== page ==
Once back on campus this week, Howland can begin to prepare for one of the most unique seasons in program history.
The Bruins will be a nomadic bunch with Pauley Pavilion undergoing a thorough renovation that is expected to transform the historic facility into a much more modern entertainment venue. Pauley had become outdated, with very few perks for coaches, players or fans.
UCLA will be out of the building for practice and games, playing four games at Anaheim's Honda Center and 14 games at the Los Angeles Sports Arena, the former home of USC and the Clippers. The road slate stretches from competing in the loaded Maui Invitational to playing at St. John's in mid-February.
Gary A. Vasquez/US PresswireBen Howland seems optimistic about the 2011-12 Bruins.
It'll be a challenge, but the Bruins do seem to be a more focused group, and at the very least, are more experienced.
Howland is as pumped for this season to begin as any since UCLA played in its last of three straight Final Fours in 2008.
"I'm really excited and I think this team has a chance to do something really good this year," Howland said. "And we're going to have to be tough without playing a true home game on campus. But I'm really looking forward to this."
The Bruins are two seasons removed from not making the NCAA tournament in 2010 with a stunningly pedestrian sub-.500 record overall (14-18) and in the Pac-10 (8-10).
While the talent influx didn't change dramatically a season ago, the mentality did, and the Bruins were able to finish second in the Pac-10 (13-5, 23-11 overall) and then knocked off Michigan State in the NCAA tournament before losing a tight one to Florida in Tampa.
The good vibes were stunted a bit in the offseason when two players who would have likely been studs this season (Tyler Honeycutt and Malcolm Lee) opted for the NBA draft -- and were both picked in the second round. Then in July, guard Jerime Anderson was arrested for computer theft. Howland said Anderson will miss a few games as a result.
Still, despite the departures of Honeycutt and Lee and Anderson's arrest, the Bruins are trending upward, according to Howland. So much so that the ninth-year coach fully expects them to be in the mix for the new Pac-12 title with Cal, Arizona and Washington (toss in dark horse Oregon if you'd like).
The reason is that the Bruins have their deepest and best frontcourt of the past three years, certainly since Kevin Love left for the NBA.
Potentially dominating low-post threat Josh Smith returns as a sophomore, and he'll have plenty of help inside with North Carolina transfers David and Travis Wear (a gritty pair of forwards), joining Reeves Nelson and Anthony Stover. Nelson doesn't mind hurling his body around, while Stover is more of a defensive presence.
Howland said he might play one of the Wear twins at the 3 to have a taller and even more frontcourt-oriented starting lineup.
"We will put the best five players on the floor and four of the best players [may be forwards]," Howland said. "[The Wears] are really good passers, good shooters, and Josh can really manage a lot of the attention and open up a lot of opportunities for the other players. The Wears are really improved, physically and athletically. They're going to be really good."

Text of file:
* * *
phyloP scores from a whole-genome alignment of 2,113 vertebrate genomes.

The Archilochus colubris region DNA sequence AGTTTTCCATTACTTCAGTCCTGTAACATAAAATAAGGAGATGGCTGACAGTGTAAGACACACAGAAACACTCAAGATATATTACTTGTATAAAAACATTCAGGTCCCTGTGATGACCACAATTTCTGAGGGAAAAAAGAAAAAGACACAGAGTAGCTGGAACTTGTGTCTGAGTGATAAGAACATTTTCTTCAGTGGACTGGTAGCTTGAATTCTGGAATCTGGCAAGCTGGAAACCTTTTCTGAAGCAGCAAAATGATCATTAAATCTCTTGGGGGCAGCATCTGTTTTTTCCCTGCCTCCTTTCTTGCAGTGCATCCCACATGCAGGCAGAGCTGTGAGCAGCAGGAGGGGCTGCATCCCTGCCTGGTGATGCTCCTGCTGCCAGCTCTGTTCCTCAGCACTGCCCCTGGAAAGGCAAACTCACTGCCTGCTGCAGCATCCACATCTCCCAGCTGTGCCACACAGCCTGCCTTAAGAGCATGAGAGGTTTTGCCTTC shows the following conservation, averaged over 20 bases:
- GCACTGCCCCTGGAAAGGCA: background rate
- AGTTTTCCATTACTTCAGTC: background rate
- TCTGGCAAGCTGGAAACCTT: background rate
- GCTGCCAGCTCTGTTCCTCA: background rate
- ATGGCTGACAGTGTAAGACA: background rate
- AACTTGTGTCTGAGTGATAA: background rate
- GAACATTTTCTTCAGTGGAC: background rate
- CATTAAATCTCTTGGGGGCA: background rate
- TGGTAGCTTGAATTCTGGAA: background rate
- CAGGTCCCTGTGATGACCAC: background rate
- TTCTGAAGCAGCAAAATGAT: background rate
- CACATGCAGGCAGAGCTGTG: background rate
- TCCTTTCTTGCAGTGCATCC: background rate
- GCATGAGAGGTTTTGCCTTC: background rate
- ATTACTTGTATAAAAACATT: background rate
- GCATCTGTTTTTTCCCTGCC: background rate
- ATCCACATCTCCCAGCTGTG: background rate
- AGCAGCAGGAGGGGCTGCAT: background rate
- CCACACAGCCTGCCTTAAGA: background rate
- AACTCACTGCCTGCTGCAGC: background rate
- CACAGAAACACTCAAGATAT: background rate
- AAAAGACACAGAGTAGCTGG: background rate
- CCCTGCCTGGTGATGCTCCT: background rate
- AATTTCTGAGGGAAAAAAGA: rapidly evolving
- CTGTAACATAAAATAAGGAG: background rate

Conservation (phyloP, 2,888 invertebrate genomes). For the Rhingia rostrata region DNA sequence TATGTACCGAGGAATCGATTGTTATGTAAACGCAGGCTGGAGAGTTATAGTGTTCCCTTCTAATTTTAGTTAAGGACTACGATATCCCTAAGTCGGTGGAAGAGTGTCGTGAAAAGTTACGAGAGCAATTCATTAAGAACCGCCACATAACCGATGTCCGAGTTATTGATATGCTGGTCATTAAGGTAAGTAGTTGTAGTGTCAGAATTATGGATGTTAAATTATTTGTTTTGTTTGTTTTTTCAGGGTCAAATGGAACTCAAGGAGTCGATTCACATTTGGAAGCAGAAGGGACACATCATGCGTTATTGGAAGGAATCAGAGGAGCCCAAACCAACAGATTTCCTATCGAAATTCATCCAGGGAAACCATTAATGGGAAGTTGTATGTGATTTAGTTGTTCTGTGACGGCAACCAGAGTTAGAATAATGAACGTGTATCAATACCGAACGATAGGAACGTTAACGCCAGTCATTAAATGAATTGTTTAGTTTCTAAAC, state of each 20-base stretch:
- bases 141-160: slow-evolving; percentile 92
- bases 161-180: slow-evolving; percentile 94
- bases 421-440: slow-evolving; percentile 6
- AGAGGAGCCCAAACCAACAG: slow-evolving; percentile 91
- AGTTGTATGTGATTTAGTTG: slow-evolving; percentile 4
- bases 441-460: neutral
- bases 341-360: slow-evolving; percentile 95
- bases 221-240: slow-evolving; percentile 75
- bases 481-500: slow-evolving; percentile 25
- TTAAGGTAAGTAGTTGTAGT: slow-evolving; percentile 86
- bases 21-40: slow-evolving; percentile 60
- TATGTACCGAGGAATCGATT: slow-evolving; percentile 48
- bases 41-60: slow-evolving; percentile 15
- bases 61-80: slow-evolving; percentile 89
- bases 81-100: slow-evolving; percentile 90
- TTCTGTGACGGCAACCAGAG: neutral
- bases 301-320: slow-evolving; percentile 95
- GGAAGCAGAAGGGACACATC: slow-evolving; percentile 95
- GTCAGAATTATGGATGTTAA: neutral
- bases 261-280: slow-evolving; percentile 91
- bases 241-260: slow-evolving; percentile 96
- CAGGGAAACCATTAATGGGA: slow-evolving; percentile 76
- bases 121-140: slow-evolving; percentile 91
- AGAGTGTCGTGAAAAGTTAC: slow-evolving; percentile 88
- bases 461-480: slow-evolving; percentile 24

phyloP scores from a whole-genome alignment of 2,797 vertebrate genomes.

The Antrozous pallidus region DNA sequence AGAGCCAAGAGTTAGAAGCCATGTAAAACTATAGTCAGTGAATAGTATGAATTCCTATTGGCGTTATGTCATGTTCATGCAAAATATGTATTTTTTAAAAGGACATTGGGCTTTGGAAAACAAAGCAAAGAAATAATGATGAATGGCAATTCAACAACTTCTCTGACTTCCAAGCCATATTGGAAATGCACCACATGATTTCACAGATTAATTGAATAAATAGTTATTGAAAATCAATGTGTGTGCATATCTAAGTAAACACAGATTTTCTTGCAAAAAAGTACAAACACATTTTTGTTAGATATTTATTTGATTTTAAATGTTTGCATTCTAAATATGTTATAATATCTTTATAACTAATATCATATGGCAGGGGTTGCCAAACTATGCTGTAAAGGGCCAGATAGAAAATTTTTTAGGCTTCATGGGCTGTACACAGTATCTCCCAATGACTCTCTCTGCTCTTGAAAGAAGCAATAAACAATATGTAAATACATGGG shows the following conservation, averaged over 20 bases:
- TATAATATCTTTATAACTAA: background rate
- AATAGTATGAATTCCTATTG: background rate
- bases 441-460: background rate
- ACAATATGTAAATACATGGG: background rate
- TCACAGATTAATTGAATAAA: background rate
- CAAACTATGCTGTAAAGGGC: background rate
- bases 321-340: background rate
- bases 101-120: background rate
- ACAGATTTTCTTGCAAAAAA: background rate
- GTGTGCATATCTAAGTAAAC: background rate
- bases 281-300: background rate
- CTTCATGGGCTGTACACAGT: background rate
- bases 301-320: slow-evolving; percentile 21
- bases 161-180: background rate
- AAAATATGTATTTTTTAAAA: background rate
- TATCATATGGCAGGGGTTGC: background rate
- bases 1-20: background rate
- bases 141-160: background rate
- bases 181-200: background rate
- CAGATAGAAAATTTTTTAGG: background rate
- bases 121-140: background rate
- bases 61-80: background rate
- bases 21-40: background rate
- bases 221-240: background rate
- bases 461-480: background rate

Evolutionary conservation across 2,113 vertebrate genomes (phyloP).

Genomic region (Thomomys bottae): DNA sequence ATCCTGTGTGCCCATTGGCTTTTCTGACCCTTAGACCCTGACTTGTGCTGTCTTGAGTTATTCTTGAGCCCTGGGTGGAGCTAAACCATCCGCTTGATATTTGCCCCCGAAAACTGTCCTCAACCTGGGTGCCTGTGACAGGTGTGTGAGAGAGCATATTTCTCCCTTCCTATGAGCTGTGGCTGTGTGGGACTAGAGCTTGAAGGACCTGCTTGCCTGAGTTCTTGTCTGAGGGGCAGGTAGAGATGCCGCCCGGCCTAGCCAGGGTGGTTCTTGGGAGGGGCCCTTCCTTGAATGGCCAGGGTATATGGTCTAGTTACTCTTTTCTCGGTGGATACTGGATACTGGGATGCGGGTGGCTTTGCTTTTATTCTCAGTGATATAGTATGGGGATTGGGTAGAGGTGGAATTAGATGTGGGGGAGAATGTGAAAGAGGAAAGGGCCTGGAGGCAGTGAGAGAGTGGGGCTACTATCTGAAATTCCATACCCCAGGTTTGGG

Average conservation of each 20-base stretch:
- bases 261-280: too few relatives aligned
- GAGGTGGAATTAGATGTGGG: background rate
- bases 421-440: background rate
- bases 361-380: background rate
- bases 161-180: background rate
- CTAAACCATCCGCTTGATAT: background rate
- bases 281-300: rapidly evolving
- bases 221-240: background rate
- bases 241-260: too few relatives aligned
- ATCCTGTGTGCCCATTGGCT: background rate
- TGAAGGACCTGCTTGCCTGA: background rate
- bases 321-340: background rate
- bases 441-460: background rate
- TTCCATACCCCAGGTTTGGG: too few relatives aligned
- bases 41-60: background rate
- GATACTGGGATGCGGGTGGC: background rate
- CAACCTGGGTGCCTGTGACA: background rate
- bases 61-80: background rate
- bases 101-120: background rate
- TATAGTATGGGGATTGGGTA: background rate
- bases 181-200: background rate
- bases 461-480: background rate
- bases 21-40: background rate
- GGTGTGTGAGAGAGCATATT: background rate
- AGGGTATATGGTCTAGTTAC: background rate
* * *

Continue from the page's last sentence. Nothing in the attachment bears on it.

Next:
Had Honeycutt and Lee stayed, the Bruins would almost certainly have started the season in the top 10. Still, UCLA should be a fringe top-25 preseason team and will likely be in the mix shortly thereafter unless Maui turns out to be a disaster.
The backcourt will lean heavily on point guard Lazeric Jones to push tempo with Tyler Lamb, freshman Norman Powell and JC guard De'End Parker -- who will quite simply be asked to make shots -- as the four starting the season in the rotation. Anderson will factor in there once he's off a to-be-announced suspension.
Howland has former North Carolina point guard Larry Drew II sitting out this season and working out with the team. Drew II quit on the Tar Heels in February in the middle of the ACC season, but apparently he's been committed to UCLA since he arrived and has shown no signs of unhappiness.
"He's so glad to be home," Howland said of Drew II. "He's very quick and has great quickness. He's been well-coached and has been really good with our guys. I'm excited that he's here."
Of course, this is a lot of the same preseason talk we hear every year from all corners of the country. But the Bruins didn't have the same sort of mojo the past two seasons. The timing of the Pauley renovations should be fine for the Bruins because this roster is better-suited to handle the disruptions. A new tape room, weight room, floor, state-of-the-art scoreboard and refurbished concourse are much-needed and welcomed in Westwood.
UCLA athletic director Dan Guerrero, keenly aware that UCLA fans don't like to travel much -- let alone down the 405 in traffic -- will at least alleviate some of the problems by offering bus service from Westwood to the games in Anaheim and downtown Los Angeles. The fans will still be in traffic, but at least they won't be in their own cars.
What they'll see on the court when they get there might not be a national-title contender, but it should be a squad that has the goods to contend for a Pac-12 title. And that's the first step toward building the Bruins back up after three straight trips to the Final Four were followed by a combined two NCAA tournament wins in the next three seasons.
"There's no question we have momentum," Howland said. "I'm really looking forward to this season."